Ferrari 196 SP
The Ferrari 196 SP helped set the stage for the great midengine Ferrari sports-racing cars.
The Sports Prototype was the sports-racing car taken to its extreme. These pure-competition machines dropped all pretense of the dual-purpose road-and-race ideal.
Liberated from the commercial motives and regulatory necessities that forced them to link track cars and street machines, manufacturers switched to a design that was required in order to win at the highest levels of competition: the midengine layout.
The movement at Ferrari had its seeds in Formula 1, in the first half of 1958, when a midengine Cooper beat its larger-engine Ferrari rivals at Buenos Aires and Monaco.
The benefits of placing the engine behind the driver to provide greater cornering power were obvious to Ferrari chief engineer Carlo Chiti. But Enzo Ferrari was a traditionalist at heart, and he resisted. It took three years of lobbying from Chiti and others, including designer Vittorio Jano, to get The Old Man to consent to a midengine design.
The Ferrari 196 SP was the first sports prototype, with no accompanying road model.
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Finally, in 1961, the company unveiled its first midengine sports-racer, the Ferrari 246 SP, for Sports Prototype. Its open body was developed in the wind tunnel and clothed an all-indepen-dent suspension with inboard brakes. In a nest of tubes behind the two-seat cockpit was a 2.4-liter V-6 with double overhead cams and a five-speed gearbox in unit with the differential.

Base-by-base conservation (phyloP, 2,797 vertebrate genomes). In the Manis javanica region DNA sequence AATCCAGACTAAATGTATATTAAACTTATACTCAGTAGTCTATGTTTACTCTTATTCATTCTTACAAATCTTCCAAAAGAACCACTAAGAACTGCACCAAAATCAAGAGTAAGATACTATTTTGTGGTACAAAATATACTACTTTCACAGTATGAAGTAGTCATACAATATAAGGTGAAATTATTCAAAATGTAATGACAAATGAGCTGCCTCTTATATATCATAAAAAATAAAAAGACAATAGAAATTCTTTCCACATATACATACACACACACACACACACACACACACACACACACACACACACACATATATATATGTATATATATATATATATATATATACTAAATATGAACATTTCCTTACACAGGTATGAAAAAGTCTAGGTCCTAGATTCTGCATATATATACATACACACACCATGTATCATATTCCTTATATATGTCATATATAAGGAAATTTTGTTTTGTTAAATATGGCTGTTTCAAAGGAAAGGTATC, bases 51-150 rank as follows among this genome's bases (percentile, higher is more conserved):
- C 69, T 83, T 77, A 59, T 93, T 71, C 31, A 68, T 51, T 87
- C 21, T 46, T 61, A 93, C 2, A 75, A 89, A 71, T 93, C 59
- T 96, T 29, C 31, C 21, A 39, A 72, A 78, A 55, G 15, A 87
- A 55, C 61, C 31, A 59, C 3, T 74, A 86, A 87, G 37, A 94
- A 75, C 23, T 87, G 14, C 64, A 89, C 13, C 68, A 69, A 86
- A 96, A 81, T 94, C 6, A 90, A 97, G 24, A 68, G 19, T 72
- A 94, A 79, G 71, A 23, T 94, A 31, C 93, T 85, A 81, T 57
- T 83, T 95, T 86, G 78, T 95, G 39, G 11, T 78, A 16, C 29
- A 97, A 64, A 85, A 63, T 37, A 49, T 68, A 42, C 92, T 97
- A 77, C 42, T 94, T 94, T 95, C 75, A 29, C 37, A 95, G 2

Despite its sleek-looking skin, the track tests proved the shape unstable. Driver Richie Ginther concluded it could be improved by the addition of a small rear spoiler. This was the first use of the appendage in a competition car, and the results were dramatic. Within weeks, the Ferrari 246 SP would win Sicily’s grueling Targa Florio in the hands of Olivier Gendebien and Wolfgang von Trips. It later placed third at Germany’s Nurburgring, another course known for its numerous tight turns.
Development of the SP continued full pace in 1962 with several variations. Coachwork was revised in accordance with new FIA regulations to create a series of nearly identical-looking SPs with a parade of engines that gave them different designations: a 1.9-liter V-6 (196 SP), a 2.4-liter V-8 (248 SP), a 2.6-liter V-8 (268 SP), and a 2.8-liter V-6 (286 SP).
The Ferrari 196 SP took second in the Targa Florio with Lorenzo Bandini and Giancarlo Baghetti, and won the inaugural European Championship for Mountain Driving. The updated-coachwork Ferrari 246 fared even better, winning the Targa Florio (Gendebien/Ricardo Rodriguez/Willy Mariesse) and at the Nurburgring (Phil Hill/Gendebien). The stage was thus set for Ferrari’s midengine V-12 Sports Prototypes, which would appear in 1963.
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